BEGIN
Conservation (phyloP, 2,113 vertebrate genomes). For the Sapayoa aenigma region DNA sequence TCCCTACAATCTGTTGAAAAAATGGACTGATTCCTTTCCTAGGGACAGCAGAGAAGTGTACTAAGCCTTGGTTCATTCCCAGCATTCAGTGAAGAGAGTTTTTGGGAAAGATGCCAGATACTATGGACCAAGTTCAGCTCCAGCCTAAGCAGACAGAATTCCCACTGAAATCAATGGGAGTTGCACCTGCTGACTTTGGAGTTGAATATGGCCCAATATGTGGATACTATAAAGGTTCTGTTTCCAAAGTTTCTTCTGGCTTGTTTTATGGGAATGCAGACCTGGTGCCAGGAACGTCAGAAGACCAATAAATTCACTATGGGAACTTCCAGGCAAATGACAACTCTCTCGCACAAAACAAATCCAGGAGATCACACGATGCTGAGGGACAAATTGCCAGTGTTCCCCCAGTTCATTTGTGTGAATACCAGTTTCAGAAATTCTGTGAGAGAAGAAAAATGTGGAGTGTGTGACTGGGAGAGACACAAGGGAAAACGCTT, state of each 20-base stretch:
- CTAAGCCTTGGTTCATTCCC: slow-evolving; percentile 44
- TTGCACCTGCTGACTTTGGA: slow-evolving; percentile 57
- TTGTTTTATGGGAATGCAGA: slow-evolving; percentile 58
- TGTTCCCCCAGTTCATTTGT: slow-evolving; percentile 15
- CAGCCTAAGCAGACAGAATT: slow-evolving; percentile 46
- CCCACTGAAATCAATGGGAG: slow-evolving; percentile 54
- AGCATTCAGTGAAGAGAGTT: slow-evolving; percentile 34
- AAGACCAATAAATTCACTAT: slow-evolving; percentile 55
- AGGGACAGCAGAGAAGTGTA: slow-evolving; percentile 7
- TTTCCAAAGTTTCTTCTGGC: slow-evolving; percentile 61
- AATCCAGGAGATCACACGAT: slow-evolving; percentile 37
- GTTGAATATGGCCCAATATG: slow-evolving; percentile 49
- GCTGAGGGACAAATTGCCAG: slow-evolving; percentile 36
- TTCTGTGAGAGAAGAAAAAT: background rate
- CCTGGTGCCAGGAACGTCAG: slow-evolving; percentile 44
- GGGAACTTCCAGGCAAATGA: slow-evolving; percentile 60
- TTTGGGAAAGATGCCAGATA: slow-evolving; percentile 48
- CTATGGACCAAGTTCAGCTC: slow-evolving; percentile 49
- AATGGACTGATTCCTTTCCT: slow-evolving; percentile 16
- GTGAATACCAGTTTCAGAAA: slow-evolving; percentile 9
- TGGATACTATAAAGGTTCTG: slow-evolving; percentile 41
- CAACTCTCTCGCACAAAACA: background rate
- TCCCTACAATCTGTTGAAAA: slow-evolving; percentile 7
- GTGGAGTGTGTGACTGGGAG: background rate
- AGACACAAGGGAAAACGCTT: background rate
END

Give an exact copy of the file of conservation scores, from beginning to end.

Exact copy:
Conservation (phyloP, 2,113 vertebrate genomes). For the Sapayoa aenigma region DNA sequence TCCCTACAATCTGTTGAAAAAATGGACTGATTCCTTTCCTAGGGACAGCAGAGAAGTGTACTAAGCCTTGGTTCATTCCCAGCATTCAGTGAAGAGAGTTTTTGGGAAAGATGCCAGATACTATGGACCAAGTTCAGCTCCAGCCTAAGCAGACAGAATTCCCACTGAAATCAATGGGAGTTGCACCTGCTGACTTTGGAGTTGAATATGGCCCAATATGTGGATACTATAAAGGTTCTGTTTCCAAAGTTTCTTCTGGCTTGTTTTATGGGAATGCAGACCTGGTGCCAGGAACGTCAGAAGACCAATAAATTCACTATGGGAACTTCCAGGCAAATGACAACTCTCTCGCACAAAACAAATCCAGGAGATCACACGATGCTGAGGGACAAATTGCCAGTGTTCCCCCAGTTCATTTGTGTGAATACCAGTTTCAGAAATTCTGTGAGAGAAGAAAAATGTGGAGTGTGTGACTGGGAGAGACACAAGGGAAAACGCTT, state of each 20-base stretch:
- CTAAGCCTTGGTTCATTCCC: slow-evolving; percentile 44
- TTGCACCTGCTGACTTTGGA: slow-evolving; percentile 57
- TTGTTTTATGGGAATGCAGA: slow-evolving; percentile 58
- TGTTCCCCCAGTTCATTTGT: slow-evolving; percentile 15
- CAGCCTAAGCAGACAGAATT: slow-evolving; percentile 46
- CCCACTGAAATCAATGGGAG: slow-evolving; percentile 54
- AGCATTCAGTGAAGAGAGTT: slow-evolving; percentile 34
- AAGACCAATAAATTCACTAT: slow-evolving; percentile 55
- AGGGACAGCAGAGAAGTGTA: slow-evolving; percentile 7
- TTTCCAAAGTTTCTTCTGGC: slow-evolving; percentile 61
- AATCCAGGAGATCACACGAT: slow-evolving; percentile 37
- GTTGAATATGGCCCAATATG: slow-evolving; percentile 49
- GCTGAGGGACAAATTGCCAG: slow-evolving; percentile 36
- TTCTGTGAGAGAAGAAAAAT: background rate
- CCTGGTGCCAGGAACGTCAG: slow-evolving; percentile 44
- GGGAACTTCCAGGCAAATGA: slow-evolving; percentile 60
- TTTGGGAAAGATGCCAGATA: slow-evolving; percentile 48
- CTATGGACCAAGTTCAGCTC: slow-evolving; percentile 49
- AATGGACTGATTCCTTTCCT: slow-evolving; percentile 16
- GTGAATACCAGTTTCAGAAA: slow-evolving; percentile 9
- TGGATACTATAAAGGTTCTG: slow-evolving; percentile 41
- CAACTCTCTCGCACAAAACA: background rate
- TCCCTACAATCTGTTGAAAA: slow-evolving; percentile 7
- GTGGAGTGTGTGACTGGGAG: background rate
- AGACACAAGGGAAAACGCTT: background rate